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Graham poised to lead Judiciary panel after Grassley switch

WASHINGTON (AP) — Sen. Charles Grassley of Iowa is giving up the chairmanship of the Senate Judiciary Committee after shepherding 84 of President Donald Trump’s judicial nominees through the confirmation process over the past two years, including Supreme Court Justices Neil Gorsuch and Brett Kavanaugh.

Grassley said he plans to become chairman of the Senate Finance Committee next year. To do that, he’ll have to give up the gavel of the Judiciary Committee, which he has held since 2015. Democrats have accused Grassley of unfairly disregarding Senate protocols and courtesies to get Trump’s nominees confirmed.

The move paves the way for Sen. Lindsey Graham, R-S.C. to become the next Judiciary chairman. Graham has become a close Trump ally and was a vocal supporter of Kavanaugh’s confirmation, pushing back against sexual misconduct allegations, which Kavanaugh denied.

“If I am fortunate enough to be selected by my colleagues to serve as Chairman, I will push for the appointment and Senate confirmation of highly qualified conservative judges to the federal bench and aggressive oversight of the Department of Justice and FBI,” Graham tweeted Friday.

Grassley, 85, is serving his seventh term. As chairman of the Senate Finance Committee, Grassley will oversee legislative efforts on taxes and health care. The committee also has jurisdiction over trade issues, a huge issue in his home state of Iowa where farmers and manufacturers have dealt with retaliatory tariffs from China, the European Union and elsewhere for those imposed by the Trump administration.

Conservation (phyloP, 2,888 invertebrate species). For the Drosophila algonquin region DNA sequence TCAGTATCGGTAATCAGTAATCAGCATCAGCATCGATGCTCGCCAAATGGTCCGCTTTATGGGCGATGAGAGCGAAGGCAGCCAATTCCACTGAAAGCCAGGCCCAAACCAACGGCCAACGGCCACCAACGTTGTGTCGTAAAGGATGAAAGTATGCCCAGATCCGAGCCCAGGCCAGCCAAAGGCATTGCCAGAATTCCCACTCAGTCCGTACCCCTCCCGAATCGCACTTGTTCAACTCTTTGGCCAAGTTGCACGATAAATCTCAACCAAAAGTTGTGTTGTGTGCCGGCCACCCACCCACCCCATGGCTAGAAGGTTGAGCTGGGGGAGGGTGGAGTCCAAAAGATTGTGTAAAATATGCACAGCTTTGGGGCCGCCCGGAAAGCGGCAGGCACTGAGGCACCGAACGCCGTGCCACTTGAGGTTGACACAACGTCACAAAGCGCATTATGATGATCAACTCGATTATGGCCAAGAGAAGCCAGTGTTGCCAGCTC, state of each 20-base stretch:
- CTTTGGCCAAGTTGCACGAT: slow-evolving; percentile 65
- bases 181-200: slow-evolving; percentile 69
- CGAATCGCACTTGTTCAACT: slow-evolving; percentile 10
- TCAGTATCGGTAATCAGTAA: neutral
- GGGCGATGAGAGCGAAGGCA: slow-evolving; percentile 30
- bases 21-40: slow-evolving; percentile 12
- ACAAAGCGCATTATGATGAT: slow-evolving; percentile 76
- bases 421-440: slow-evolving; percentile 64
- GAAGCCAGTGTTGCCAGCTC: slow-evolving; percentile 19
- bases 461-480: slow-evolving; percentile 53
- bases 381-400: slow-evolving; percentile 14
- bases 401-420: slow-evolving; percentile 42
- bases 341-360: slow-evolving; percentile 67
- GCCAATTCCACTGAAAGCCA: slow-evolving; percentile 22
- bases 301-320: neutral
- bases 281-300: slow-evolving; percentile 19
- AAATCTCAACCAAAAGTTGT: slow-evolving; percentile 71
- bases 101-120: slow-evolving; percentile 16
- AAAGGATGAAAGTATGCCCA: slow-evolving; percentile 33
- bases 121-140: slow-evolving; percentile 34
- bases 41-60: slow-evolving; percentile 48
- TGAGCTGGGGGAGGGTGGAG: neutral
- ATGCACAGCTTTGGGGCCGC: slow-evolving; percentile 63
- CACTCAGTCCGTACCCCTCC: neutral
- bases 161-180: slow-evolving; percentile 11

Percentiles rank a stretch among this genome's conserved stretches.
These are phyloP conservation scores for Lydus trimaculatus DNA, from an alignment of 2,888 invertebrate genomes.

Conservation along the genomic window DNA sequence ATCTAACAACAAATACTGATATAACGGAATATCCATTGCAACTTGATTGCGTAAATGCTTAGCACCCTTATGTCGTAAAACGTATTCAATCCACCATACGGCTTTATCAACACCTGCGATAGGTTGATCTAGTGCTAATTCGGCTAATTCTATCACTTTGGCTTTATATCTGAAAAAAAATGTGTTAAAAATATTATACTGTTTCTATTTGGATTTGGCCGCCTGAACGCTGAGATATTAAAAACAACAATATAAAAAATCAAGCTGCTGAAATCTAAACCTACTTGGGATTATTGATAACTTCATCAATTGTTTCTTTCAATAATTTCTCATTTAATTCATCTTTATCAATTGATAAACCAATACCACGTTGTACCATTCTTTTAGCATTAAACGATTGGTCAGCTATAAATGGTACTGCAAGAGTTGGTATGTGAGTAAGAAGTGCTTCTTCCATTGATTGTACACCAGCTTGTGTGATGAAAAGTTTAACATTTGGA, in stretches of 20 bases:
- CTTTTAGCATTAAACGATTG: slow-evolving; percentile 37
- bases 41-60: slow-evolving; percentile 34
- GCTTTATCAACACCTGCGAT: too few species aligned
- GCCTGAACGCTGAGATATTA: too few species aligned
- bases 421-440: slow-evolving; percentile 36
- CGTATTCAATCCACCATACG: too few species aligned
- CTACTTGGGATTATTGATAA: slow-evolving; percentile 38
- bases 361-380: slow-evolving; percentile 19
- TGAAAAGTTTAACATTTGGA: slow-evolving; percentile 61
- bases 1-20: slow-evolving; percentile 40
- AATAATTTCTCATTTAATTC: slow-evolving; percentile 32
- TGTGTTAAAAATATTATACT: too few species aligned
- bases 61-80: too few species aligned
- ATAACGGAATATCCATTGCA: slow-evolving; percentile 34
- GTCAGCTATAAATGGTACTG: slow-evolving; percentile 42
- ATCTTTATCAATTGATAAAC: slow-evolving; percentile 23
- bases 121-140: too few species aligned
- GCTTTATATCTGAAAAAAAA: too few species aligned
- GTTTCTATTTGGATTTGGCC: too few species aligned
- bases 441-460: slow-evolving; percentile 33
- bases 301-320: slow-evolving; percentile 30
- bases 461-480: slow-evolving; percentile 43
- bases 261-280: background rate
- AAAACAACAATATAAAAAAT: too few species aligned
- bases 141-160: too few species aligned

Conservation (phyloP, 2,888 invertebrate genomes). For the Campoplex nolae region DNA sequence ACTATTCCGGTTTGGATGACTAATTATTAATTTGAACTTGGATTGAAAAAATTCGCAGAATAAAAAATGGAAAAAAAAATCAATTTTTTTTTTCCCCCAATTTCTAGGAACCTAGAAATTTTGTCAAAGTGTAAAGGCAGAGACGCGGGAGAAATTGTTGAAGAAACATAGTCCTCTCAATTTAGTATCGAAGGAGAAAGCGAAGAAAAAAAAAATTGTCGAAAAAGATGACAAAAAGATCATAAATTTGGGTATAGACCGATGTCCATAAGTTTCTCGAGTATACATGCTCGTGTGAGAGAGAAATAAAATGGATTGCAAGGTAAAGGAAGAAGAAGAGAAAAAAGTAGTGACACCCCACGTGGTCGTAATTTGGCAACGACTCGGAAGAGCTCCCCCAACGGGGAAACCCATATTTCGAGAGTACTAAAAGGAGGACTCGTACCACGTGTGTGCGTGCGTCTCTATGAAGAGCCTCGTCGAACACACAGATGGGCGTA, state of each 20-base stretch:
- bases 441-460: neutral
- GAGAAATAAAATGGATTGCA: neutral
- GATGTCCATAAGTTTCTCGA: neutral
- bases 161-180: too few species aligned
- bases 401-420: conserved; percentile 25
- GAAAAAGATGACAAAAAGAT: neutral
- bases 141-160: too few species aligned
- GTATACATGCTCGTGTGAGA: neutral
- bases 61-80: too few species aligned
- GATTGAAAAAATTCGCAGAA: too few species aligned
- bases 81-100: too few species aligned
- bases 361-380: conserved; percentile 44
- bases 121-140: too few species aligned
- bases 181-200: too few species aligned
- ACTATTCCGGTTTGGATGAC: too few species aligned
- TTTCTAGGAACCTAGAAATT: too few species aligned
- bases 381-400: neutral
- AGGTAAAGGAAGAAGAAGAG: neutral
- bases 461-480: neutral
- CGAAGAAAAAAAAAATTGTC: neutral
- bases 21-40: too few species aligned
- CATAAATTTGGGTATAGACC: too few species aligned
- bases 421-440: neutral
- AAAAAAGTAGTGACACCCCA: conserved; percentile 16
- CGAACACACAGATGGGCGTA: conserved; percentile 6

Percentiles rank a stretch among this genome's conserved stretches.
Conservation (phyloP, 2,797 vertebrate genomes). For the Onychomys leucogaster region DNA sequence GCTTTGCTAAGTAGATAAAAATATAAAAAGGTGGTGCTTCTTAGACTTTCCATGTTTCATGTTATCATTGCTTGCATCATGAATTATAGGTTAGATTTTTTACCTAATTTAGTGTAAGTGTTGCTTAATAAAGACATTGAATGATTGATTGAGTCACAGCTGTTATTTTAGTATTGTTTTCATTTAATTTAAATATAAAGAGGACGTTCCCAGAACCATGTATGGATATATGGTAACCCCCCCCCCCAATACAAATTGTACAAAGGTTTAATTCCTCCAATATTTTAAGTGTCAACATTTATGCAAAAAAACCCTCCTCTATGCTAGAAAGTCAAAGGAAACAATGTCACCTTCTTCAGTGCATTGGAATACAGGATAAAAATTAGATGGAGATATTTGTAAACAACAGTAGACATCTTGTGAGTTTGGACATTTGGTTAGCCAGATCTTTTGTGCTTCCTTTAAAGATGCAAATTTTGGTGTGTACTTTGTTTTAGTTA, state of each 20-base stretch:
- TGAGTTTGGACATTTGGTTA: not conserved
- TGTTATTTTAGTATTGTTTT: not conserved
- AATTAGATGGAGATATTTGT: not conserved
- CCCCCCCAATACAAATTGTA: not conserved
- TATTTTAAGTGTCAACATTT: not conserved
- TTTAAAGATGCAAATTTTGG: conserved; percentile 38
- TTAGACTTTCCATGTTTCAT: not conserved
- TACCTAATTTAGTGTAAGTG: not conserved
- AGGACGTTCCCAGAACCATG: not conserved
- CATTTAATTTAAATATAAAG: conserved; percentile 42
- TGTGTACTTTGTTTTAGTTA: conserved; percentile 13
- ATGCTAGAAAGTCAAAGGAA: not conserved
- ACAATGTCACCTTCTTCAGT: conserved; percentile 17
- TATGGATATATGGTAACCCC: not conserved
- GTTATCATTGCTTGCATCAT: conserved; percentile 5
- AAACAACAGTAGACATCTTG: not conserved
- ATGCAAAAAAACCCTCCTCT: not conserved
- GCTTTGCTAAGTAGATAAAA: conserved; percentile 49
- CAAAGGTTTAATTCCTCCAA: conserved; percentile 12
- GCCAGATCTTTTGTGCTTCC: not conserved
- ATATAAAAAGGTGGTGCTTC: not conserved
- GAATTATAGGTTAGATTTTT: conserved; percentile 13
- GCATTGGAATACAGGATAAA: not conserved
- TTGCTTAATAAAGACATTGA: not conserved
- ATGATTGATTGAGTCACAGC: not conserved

Grassley said he would focus on more tax cuts. “I want to continue to work to make sure that as many Americans as possible get to experience this good economy for themselves,” he said in his announcement.

But prospects for agreement on taxes probably got harder with Democrats taking control of the House. Democrats opposed the Trump tax cuts, saying they went mostly to the rich and increased the nation’s debt.

Copyright © 2018 The Associated Press. All rights reserved. This material may not be published, broadcast, written or redistributed.



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